Secondary operations are often required to complete injection molded parts. Learn about our secondary operations processes here.
Why Pursue the Injection Molding Process?
The plastic injection molding process is the most common way to mass produce plastic parts for the automotive, consumer electronics, medical device, and beverage bottling industries, just to name a few. As such, it’s a cornerstone for the plastic manufacturing industry. Injection molding can also make parts from other materials, such as metals, though plastics are most common.
After an initial investment to make the mold, the injection molding process is quite affordable. The cost to reproduce plastic materials using injection molding is relatively low and can provide a significant return on investment for your business. What does plastic injection molding entail? Let’s walk through the process step-by-step. Contact us here if you’d like to learn more directly from one of our experienced team members.
The Plastic Injection Molding Process Step by Step
Part Design and Engineering
The plastic injection molding process begins in the design room. At Deluxe Plastics our experienced team works with you and your in-house designers to determine your part design and the shape of your mold. Our 15 full-time engineers and 2 contract engineers use microprocessor control and circuit development to discover optimal solutions for your unique need.
Plastic injection molds are typically made of hardened or pre-hardened steel, aluminum, or beryllium-copper alloy. Most steel molds can produce over a million parts before needing to be replaced. Aluminum molds cost much less to construct but cannot generate as much volume as steel molds. Typically, aluminum molds can handle tens of thousands to hundreds of thousands of parts before replacement is needed. Our team will work with you to determine the best material for your mold.
Once the part and mold designs are complete, it’s time to build the mold. Molds are constructed in two different ways: CNC machining and electrical discharge machining (EDM). CNC machining is the predominant process of creating complex and accurate molds. During this process, computers control mills, lathes, and other cutting machines to cut out the exact shape of the mold.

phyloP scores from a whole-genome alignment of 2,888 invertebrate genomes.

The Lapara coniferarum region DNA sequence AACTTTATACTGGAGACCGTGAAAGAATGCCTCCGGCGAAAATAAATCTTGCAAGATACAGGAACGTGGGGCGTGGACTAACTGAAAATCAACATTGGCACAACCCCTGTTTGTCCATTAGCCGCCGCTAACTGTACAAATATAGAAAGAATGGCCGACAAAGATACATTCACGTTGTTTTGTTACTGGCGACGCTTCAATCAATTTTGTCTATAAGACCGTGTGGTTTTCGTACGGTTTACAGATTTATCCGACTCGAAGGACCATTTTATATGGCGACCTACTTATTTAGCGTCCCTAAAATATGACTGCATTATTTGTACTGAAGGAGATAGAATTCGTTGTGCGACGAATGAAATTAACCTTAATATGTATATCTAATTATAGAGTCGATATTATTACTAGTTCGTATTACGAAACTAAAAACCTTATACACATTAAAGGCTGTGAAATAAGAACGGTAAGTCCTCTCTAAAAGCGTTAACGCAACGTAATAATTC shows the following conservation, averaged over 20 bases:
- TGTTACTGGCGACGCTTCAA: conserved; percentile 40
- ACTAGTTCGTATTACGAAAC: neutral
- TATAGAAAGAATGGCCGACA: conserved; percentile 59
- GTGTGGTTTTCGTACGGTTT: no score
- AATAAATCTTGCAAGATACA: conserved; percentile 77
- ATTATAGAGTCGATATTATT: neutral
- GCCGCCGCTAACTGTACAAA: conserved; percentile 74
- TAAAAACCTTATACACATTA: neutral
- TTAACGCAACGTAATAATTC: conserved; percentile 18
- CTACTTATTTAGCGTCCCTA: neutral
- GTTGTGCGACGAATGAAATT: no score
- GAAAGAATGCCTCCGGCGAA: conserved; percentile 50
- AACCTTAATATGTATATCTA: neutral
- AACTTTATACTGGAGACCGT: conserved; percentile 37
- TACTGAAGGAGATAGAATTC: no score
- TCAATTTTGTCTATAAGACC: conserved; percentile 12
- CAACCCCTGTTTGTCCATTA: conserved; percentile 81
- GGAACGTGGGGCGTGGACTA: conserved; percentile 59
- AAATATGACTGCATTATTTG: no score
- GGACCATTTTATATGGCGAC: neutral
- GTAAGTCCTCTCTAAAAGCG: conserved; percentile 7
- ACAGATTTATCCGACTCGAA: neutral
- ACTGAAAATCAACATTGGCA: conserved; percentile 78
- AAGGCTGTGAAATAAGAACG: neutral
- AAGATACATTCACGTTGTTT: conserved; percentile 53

EDM uses an electrode fabricated from graphite or copper to make the mold’s desired shape. The electrode is mounted in an EDM machine over the workpiece, which is submerged in dielectric fluid. Using a controlled electrical source, the electrode destroys the metal not needed for the mold. The electrode never touches the workpiece as there is a constant spark gap of a few thousandths of an inch. This process is slower than CNC machining, but it produces shapes that CNC machining cannot produce.
At Deluxe Plastics, we have on-site CNC, EDM, and milling machinery for every mold building need, and we’ll work with you to determine the best course of action for your specific situation.
Once the mold is complete, the parts can be produced. Injection molding uses special machines to complete this process. The first step is to clamp the mold together on this machine. The plastic injection molding machines have different clamping forces, ranging from 5 tons on the low end to 4,000 tons for the heaviest and strongest machines available.. To read more about how we determine the appropriate tonnage, read our injection molding tonnage and clamping considerations article here.
Injection and Cooling
Before injection, the material is heated until it is pliable enough to be shot into the mold. The injection molding machine then pushes the material into the mold, filling every inch. The injection speed is crucial; injecting too fast or too slow can cause a variety of part defects.
After the injection, the part is allowed to cool inside the mold. The part may shrink slightly during this process. Allowing proper cooling time is essential; if the mold is still warm upon ejection, the part may warp and become unusable. Wall thickness of the part and thermodynamic properties of the plastic determines the ideal cooling time.
Once the part has cooled, it can be removed from the mold using an ejection system. When the mold opens, the part is pushed out using force. Then, the mold can be shut again and another shot can be injected as the plastic injection molding process begins again.
Your Injection Molding Experts
At Deluxe Plastics, we offer full-service plastic injection molding capabilities, from 2-shot molding, insert molding, machining and assembly, pad printing, and hot stamping. We operate 55 injection molding machines varying from 20 to 900 tonnage, making us a great choice for your specific part. Most of our machines have Star Automation Robots and our facility operates 24 hours a day, cutting lead times and increasing our overall production.
Contact Us for a Quote
Ready to get started with injection molding? Contact us today for a quote.